Dreams Do Come True

The sweet sounds of Dolce Canto are heading to South Korea

Each morning for nearly 15 years Peter Park, the artistic director of Dolce Canto, dreamed of taking the choir on an international tour. His dream, while once a far-flung idea, becomes reality this April when he and 24 choir members travel 5,500 miles to South Korea to bring their clear voices and message of peace to Korean citizens.

Over the years, the number of members has ebbed and flowed as life often gets in the way—families are started, graduate students move away, jobs become too demanding—but the dream has remained the same and so has what’s kept this group of talented singers together: “A shared love of singing great music,” said Park.

Being a member offers great rewards but it also requires great dedication. “Our rehearsal schedule is very similar to that of a professional orchestra,” said Park, that is to say demanding. “The singers really push themselves to be the best they can be and enjoy learning and performing new music.” Members are asked to learn pieces on their own time prior to a performance, and then hours are spent as a group perfecting them.

But “the best part,” said alto section leader, Beth Mast, who is one of three members that has been with the group since its inception and will join the group in Korea, “is being included in a group of such diverse and talented people. It is exciting and humbling at the same time. You’ll never find a better group of people and I feel really lucky to get to be a part of that.”

The trip to South Korea is not only a dream realized but it also supports Dolce Canto’s goal statement to “participate in exchanges that build connections between people, encourage engaged citizenship and promote goodwill.”

Over the years, Missoula has hosted several Korean choirs as part of the Missoula International Choral Festival. Through Park’s involvement with the festival, he was encouraged to come for a visit by these Korean choirs that were eager to host one from Missoula.

“The country is rich in culture and music with an especially strong choral scene,” says Park, and so the thought of a tour was always in the back of his mind.

Things were set in motion when Park attended the World Choral Symposium in Seoul in 2014, where he was reunited with some of the conductors he had met in Missoula and discovered they were still interested in hosting.

“Upon my return, I immediately brought the idea of touring Korea to the choir and the membership was receptive,” he said.

Seoul will be the center of the tour but the choir is also traveling to the cities of Iksan, Ansan, and Ulsan for performances over six days in the country. Each concert will consist of individual choir performances by local groups and Dolce Canto, and then the groups will perform as one blending together their Korean and American voices.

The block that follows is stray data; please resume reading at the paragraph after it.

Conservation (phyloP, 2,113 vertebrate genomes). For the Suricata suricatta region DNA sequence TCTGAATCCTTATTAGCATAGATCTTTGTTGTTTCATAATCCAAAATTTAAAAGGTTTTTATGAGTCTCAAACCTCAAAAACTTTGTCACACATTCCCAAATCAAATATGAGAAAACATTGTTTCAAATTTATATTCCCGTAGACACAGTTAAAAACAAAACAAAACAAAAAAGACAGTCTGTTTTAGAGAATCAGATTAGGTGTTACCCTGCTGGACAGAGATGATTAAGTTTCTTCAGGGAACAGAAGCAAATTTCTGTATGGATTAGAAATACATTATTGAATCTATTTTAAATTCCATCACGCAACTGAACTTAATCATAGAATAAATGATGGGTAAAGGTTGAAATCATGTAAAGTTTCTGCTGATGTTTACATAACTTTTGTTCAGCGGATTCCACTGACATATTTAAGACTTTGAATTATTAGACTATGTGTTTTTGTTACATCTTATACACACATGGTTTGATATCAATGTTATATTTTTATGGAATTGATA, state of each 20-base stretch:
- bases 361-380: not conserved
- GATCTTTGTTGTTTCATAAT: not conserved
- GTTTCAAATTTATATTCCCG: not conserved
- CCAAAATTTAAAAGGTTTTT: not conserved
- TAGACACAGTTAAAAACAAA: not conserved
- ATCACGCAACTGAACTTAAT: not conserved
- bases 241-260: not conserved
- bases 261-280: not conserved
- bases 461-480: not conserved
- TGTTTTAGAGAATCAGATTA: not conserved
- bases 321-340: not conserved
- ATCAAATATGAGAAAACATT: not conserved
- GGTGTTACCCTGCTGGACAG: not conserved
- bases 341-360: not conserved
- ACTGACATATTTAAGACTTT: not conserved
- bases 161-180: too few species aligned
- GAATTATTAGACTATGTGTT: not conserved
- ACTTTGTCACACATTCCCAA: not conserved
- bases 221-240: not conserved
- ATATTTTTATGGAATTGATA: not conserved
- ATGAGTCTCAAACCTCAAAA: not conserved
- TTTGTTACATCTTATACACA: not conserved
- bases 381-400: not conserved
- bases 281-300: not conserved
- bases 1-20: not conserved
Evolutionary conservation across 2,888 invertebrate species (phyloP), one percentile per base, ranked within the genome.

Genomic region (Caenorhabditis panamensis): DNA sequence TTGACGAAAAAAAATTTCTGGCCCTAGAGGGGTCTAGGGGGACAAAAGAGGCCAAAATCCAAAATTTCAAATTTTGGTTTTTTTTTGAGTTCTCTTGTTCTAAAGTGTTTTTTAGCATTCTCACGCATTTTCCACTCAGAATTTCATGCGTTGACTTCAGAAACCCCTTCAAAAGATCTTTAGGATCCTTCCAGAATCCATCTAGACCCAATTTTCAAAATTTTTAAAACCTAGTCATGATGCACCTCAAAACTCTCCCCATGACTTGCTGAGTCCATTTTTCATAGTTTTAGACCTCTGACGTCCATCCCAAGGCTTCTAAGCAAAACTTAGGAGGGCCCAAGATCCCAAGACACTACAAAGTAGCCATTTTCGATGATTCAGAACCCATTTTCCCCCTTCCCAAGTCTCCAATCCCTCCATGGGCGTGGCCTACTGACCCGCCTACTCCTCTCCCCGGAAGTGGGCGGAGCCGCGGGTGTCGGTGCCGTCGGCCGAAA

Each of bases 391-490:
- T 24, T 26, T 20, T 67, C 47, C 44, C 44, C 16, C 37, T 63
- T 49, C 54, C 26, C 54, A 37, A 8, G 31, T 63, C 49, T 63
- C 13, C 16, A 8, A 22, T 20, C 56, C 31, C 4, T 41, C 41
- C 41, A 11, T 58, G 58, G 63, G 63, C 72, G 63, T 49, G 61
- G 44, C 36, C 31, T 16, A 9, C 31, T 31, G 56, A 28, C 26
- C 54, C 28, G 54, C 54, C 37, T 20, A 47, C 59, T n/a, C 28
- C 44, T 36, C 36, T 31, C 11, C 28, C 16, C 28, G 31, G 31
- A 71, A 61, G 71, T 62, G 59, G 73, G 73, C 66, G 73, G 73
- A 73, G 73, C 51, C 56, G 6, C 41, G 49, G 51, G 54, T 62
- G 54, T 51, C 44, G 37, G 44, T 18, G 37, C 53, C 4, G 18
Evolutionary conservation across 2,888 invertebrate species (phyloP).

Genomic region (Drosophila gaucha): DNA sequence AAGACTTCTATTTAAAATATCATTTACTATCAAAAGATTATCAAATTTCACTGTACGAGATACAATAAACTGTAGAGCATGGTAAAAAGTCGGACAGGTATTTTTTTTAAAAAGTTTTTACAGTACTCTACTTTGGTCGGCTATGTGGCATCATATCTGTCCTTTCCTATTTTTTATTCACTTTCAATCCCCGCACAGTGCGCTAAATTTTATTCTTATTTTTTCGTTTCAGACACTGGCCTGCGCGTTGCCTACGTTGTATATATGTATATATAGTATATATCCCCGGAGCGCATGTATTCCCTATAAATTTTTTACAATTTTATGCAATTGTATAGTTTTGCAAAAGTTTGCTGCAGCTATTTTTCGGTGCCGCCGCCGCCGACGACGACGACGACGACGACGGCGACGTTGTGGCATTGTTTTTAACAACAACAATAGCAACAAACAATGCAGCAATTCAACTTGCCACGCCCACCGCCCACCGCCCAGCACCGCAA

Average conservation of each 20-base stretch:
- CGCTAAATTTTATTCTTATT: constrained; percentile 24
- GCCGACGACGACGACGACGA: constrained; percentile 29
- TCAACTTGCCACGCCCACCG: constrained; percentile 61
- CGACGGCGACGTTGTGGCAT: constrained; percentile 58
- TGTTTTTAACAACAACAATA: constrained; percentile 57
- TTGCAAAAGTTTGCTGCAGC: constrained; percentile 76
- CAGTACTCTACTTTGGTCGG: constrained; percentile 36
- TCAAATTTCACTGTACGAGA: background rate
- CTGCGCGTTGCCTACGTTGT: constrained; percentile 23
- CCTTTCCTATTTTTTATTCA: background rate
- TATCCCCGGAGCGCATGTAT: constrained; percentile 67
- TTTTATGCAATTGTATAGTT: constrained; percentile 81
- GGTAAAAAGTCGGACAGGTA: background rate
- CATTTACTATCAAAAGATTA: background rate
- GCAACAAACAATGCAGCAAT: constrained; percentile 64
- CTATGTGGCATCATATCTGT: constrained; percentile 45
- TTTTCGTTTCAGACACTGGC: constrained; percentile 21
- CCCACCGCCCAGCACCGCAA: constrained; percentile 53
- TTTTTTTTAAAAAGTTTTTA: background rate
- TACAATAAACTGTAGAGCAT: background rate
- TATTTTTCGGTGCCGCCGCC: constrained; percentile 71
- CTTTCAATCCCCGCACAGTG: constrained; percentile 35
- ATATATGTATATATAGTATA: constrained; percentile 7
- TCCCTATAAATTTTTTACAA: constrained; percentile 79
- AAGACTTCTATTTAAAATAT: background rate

Dolce Canto often commissions pieces tailored to the group’s talents and the program for South Korea will be no exception. On the tour, they will be showcasing American composers including Seattle-based John Muehleisen’s new work, “The Stars Still Shine.” According to Park, the text is a poem by Charles Anthony Silvestri, also commissioned by Dolce Canto, and contains a hopeful message of peace.

While a cappella is the preferred medium, Dolce Canto does perform some pieces that require instruments. This allows the group to collaborate with many talented musicians such as the String Orchestra of the Rockies and the award-winning bluegrass band, Monroe Crossing, who will be accompanying Dolce Canto in South Korea, where the two groups will perform Carol Barnett’s “The World Beloved: A Bluegrass Mass.”

“Carol will also be joining us so it’s an embarrassment of riches that we will be joined by such talented musicians,” says Park.

Dolce Canto has been busy getting ready for the journey not only with increased rehearsal time but also fundraising for the trip. Even with outside donations, each member must contribute a significant portion of their travel expenses.

“We want to represent Montana well and share strong performances,” said Park. “It’s simply more fun to perform when you feel 100% confident about your preparation.”

The payoff for all that time and hard work will be the experience of a lifetime.

When the whirlwind trip is over, Dolce Canto will return to Missoula where they will continue to be a vital part of the community’s arts scene. As part of their mission, Dolce Canto makes it a point to support local school music programs, showcase other Missoula choirs and offer vocal workshops. Individual members also extend the outreach by devoting their time to many local non-profit organizations both musically based and beyond. The pure joy of being part of the Dolce Canto is never far away, evident in their singing of the national anthem at Osprey games and the lively leading of Christmas carols at Missoula’s drinking establishments.

“Our audiences continually comment that they appreciate what we add to the local choral scene,” said Park. The 15 years of success that Dolce Canto has experienced is due to Park’s and each individual member’s enthusiasm with producing exceptional choir music. Park summed up the relationship with the Missoula community in one word, “Excellent.” But he goes on to say, “Our dedication to excellence, attention to detail, and diverse programming have set us apart from other choirs.”

Mast added, “It’s been so wonderful to have the group grow so quickly in a decade plus to become such an integral part of Missoula’s arts scene.”